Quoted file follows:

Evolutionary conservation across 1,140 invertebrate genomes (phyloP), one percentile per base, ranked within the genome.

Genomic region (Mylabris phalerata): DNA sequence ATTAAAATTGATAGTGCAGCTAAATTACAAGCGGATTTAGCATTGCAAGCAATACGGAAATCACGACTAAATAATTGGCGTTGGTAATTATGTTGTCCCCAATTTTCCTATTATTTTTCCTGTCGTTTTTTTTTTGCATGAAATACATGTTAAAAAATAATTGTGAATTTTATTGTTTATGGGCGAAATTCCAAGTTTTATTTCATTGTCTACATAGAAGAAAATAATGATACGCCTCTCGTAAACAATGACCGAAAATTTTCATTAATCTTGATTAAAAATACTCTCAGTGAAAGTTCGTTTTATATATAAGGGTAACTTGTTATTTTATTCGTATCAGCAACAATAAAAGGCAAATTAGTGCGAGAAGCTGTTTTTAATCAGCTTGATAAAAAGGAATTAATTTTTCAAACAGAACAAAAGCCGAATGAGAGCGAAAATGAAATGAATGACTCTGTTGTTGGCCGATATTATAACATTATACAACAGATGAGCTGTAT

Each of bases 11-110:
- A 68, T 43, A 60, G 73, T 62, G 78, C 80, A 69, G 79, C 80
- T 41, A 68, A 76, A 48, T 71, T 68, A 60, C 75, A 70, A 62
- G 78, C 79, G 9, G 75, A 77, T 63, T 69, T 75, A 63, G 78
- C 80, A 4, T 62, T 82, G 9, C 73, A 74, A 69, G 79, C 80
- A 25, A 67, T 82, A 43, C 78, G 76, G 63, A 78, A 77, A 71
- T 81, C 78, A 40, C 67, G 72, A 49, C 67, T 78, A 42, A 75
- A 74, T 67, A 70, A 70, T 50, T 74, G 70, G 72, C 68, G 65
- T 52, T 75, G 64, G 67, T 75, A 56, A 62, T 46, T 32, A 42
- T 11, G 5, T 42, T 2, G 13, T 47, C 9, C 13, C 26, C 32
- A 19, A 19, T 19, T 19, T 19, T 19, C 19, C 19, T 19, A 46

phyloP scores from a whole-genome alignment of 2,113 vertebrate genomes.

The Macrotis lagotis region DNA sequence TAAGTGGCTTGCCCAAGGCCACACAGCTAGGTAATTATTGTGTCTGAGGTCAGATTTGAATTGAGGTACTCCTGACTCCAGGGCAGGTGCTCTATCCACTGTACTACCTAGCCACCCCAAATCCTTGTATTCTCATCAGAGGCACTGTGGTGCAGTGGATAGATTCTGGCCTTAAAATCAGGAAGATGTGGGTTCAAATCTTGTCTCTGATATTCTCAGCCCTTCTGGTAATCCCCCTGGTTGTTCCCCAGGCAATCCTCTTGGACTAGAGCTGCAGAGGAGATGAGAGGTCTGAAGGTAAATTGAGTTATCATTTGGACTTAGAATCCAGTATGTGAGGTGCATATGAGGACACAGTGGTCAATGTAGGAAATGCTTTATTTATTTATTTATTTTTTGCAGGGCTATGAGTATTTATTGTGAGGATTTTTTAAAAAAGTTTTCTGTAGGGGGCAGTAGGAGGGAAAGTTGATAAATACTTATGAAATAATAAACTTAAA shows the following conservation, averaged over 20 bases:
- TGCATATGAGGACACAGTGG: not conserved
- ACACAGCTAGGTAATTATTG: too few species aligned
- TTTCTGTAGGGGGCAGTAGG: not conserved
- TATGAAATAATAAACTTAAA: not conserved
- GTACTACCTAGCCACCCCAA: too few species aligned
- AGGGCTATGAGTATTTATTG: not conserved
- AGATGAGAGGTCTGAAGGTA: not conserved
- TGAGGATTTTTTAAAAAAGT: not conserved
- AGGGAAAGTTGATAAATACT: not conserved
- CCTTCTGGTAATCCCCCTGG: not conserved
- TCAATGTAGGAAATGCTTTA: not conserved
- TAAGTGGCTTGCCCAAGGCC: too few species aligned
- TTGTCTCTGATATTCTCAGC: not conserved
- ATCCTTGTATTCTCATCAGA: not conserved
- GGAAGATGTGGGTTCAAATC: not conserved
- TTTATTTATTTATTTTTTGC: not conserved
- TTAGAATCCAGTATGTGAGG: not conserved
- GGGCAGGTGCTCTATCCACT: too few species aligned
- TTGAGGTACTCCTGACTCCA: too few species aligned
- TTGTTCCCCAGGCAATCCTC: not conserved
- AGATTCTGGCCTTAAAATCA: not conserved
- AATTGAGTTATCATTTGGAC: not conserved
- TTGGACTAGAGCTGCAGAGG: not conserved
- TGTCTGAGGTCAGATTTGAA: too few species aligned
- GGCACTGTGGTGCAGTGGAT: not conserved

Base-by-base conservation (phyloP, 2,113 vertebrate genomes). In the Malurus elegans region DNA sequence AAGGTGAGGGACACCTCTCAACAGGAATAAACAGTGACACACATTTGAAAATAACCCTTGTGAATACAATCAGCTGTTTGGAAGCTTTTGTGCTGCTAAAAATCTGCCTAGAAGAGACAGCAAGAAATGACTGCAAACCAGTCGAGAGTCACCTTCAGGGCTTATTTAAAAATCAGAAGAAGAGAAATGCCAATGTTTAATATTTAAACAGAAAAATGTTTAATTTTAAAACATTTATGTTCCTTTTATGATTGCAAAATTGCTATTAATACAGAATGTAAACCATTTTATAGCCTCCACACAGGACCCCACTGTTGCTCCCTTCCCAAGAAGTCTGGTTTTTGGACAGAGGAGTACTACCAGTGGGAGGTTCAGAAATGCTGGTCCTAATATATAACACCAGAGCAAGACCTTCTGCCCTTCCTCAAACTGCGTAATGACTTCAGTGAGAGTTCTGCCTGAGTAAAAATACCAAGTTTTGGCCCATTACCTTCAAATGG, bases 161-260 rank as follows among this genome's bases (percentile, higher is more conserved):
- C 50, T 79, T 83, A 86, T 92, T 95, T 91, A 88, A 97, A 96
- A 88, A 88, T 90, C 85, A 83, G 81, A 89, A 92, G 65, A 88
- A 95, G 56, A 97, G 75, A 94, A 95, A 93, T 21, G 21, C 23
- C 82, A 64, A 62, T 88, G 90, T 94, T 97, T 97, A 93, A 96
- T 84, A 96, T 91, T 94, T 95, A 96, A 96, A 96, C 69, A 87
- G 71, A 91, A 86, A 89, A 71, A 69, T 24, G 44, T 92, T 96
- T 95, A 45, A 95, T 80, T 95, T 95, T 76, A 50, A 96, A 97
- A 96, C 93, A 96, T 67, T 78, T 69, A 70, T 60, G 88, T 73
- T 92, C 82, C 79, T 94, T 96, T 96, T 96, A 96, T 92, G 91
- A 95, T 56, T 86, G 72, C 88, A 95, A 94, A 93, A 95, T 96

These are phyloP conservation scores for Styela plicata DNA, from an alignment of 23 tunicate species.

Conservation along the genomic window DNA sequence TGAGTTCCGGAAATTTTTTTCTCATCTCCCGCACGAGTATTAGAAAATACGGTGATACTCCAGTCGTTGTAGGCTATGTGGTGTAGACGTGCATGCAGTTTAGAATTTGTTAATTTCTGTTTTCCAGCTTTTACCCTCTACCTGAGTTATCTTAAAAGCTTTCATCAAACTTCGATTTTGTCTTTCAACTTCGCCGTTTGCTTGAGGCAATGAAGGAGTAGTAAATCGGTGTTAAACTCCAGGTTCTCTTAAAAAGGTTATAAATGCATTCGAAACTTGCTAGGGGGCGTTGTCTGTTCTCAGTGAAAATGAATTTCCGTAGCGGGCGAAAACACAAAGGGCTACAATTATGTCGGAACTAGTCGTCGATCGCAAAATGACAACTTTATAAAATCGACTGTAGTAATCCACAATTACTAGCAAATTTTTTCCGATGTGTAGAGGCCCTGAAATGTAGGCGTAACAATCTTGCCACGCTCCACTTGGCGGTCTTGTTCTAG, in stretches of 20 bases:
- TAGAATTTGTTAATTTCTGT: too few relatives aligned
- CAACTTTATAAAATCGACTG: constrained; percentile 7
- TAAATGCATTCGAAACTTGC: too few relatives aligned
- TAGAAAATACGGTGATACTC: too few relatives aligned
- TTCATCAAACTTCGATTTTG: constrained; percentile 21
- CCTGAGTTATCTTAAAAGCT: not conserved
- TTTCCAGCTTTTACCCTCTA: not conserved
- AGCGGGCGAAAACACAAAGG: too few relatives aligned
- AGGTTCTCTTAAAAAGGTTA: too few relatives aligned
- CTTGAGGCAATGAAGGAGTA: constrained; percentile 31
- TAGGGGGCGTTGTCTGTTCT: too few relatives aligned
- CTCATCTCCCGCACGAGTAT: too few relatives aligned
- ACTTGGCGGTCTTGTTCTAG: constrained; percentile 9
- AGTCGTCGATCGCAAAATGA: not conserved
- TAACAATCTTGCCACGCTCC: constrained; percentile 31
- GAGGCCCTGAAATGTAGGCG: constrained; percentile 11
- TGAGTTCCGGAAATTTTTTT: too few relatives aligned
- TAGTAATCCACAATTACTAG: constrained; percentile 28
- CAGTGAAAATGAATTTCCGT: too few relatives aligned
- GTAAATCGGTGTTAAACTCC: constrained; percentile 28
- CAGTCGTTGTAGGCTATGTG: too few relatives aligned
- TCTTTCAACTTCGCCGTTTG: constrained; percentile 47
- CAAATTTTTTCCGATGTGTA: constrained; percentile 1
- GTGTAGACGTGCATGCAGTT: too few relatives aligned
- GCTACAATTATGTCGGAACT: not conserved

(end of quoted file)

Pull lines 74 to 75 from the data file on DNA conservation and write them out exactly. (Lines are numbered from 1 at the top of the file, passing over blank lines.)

- CAGTCGTTGTAGGCTATGTG: too few relatives aligned
- TCTTTCAACTTCGCCGTTTG: constrained; percentile 47